Serial killer in contention for peace prize
Debra J. Saunders
11/27/2000 12:00:00 AM - Debra J. Saunders
In 1981, a jury sentenced Crips gang founder Stanley "Tookie" Williams to death after he was convicted of killing four people. Williams shot an unarmed 7-Eleven teenage store clerk named Alvin Owens in the head twice during a 1979 robbery that netted $120. A month later, Williams, accompanied by a shotgun and a friend, robbed a motel. Robert Yang testified that after he heard shots, he found his father, mother and sister fatally wounded.
Hey, that's old news. Tookie's a new man. This month, Swiss legislator Mario Fehr nominated Williams for the 2001 Nobel Peace Prize. Call Tookie the Nobel Peace Prize killer.
Fehr explained Monday: "He might not even have killed those four people. I don't know what he did 20 years ago." And if Tookie did kill four innocent people? "This is something that you can show to young people ... that no matter what mistakes you have made in your life, you can change for the better," Fehr answered. What a swell message for kids: You can gun down four people and still turn your life around.
Or at least find some suckers who will believe you've changed.
What makes Tookie groupies think the Crips founder is a man of peace? Williams says that he regrets founding the Crips and has written a series of children's books to warn kids against gangs and violence. When he was a child, he has explained, prison seemed like a glamorous place. A friend's ex-con big brother called them "gladiator schools." Au contraire, Williams now warns kids, "Rather than being a place where men can prove their toughness, prison is where men sometimes go stir-crazy, or are even killed."
To the extent that Williams' books turn kids away from gangs and violence, Williams deserves credit for doing what he should be doing ... atoning.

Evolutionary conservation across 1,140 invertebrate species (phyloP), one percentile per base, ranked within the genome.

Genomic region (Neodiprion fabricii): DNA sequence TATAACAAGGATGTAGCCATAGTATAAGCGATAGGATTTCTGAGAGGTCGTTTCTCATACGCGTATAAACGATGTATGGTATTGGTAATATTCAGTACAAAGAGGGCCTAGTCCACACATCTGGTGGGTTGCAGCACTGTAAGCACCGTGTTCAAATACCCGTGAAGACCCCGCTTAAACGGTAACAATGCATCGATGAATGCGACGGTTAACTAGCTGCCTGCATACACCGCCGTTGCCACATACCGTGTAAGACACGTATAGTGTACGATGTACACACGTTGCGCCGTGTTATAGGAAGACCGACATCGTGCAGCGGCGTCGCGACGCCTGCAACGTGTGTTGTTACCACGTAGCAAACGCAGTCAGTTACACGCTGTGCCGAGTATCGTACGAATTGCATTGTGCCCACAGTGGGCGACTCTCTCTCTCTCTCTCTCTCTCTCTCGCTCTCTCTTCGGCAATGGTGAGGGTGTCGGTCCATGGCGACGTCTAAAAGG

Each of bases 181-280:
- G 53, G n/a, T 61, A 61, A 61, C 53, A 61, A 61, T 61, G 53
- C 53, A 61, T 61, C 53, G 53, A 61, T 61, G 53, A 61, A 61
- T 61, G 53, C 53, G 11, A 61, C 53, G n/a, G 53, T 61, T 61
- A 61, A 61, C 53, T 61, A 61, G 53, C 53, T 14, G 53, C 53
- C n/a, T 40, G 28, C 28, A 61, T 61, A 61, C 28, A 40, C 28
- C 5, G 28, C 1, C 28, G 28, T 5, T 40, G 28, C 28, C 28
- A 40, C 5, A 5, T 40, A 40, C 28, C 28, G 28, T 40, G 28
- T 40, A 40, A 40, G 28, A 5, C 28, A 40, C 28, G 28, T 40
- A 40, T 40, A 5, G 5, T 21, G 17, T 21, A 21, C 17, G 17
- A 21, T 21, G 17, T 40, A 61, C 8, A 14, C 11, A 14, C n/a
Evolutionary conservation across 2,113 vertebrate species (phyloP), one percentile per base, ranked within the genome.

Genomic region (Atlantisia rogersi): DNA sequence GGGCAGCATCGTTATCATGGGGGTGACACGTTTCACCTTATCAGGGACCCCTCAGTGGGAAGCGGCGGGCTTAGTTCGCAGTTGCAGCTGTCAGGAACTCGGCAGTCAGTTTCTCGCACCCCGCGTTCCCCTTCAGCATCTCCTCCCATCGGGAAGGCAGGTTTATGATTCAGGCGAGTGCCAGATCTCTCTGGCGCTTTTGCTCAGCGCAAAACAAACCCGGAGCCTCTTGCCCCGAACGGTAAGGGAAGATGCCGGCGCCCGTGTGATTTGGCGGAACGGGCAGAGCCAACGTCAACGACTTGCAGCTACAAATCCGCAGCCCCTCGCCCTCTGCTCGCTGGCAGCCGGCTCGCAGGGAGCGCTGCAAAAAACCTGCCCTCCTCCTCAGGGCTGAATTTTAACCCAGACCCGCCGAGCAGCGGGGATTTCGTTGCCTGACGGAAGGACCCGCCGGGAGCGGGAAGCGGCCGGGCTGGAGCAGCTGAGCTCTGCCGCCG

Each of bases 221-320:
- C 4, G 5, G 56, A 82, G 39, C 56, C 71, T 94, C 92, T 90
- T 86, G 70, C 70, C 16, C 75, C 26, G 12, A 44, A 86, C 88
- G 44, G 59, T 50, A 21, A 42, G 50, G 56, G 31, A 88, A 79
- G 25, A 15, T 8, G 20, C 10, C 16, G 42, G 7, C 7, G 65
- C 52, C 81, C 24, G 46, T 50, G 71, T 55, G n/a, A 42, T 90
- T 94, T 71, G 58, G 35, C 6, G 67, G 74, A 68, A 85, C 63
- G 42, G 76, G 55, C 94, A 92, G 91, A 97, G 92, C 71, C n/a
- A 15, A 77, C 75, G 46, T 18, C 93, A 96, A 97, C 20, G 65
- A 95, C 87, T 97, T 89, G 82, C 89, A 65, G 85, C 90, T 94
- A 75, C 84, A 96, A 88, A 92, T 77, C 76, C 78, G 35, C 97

Alas, it is hard to believe in The Took's conversion. For one thing, Williams shows no remorse for these vicious and senseless murders. His website -- www.tookie.com -- features an apology, but not for the murders. Instead, he apologizes to "the children of America and South Africa" for starting the Crips. And: "I didn't expect the Crips to end up ruining the lives of so many young people, especially young black men who have hurt other young black men."
San Quentin officials believe Williams is still a gang leader. Spokesman Vernell Crittendon explained, "We have received information as recent as June 2000 from other inmates in other prisons that he is the leader of the Blue-note Crips."
In 1989, Williams also denied that he was involved in gang activities. Yet prison officials determined that another inmate stabbed Williams because of what Crittendon termed "a conflict of power as to who would be head of the Crips."
As for Williams' assertion that he has walked away from gang life, Crittendon noted, "Find me a gang leader who says he's the gang leader." Doesn't happen.
F or Tookie's part, it probably is difficult to show remorse for murders he initially denied commit ting. At first, he used an alibi defense. A girlfriend said she spent the night of the 7-Eleven robbery with Tookie; a stepfather said he saw Tookie at a bar parking lot before the motel robbery.
A jury didn't buy it. Witnesses and physical evidence tied Williams to the crimes. Williams nonetheless has convinced some people -- like his co-author Barbara Becnel -- that he didn't kill the four victims. But since the courts don't buy that line, his attorneys are arguing that Williams should not be executed because he suffers from organic brain damage and was not mentally competent -- either when he killed the four victims, or at the time of his trial.
Interesting. Williams writes children's books. He boasted to the Los Angeles Times in 1993 that he studied economics, politics, black history, English, philosophy and psychology. Yet his legal defense argues -- and some of the experts who have examined him agree ... that Williams is brain damaged.
Clearly this guy is good at appearing erudite to some, brain damaged to others; contrite to do-good ers on the outside, in charge to the folks inside.
Not everyone falls under the spell. Over the years, a neuropsychiatrist concluded that Williams was unable to conform his conduct to the law. Two psychiatrists determined that the methodical nature of the crimes proved that Williams was capable of premeditating the killings -- which belies the mental impairment defense. May the Nobel folks be as clear-sighted. "I feel it was an insult to the victims and an affront to the award itself," Deputy Attorney General Lisa J. Brault said. No lie.
This is where the anti-death penalty crowd always chokes. It's not enough to say capital punishment is wrong -- they're always putting themselves through contortions trying to turn killers into saints.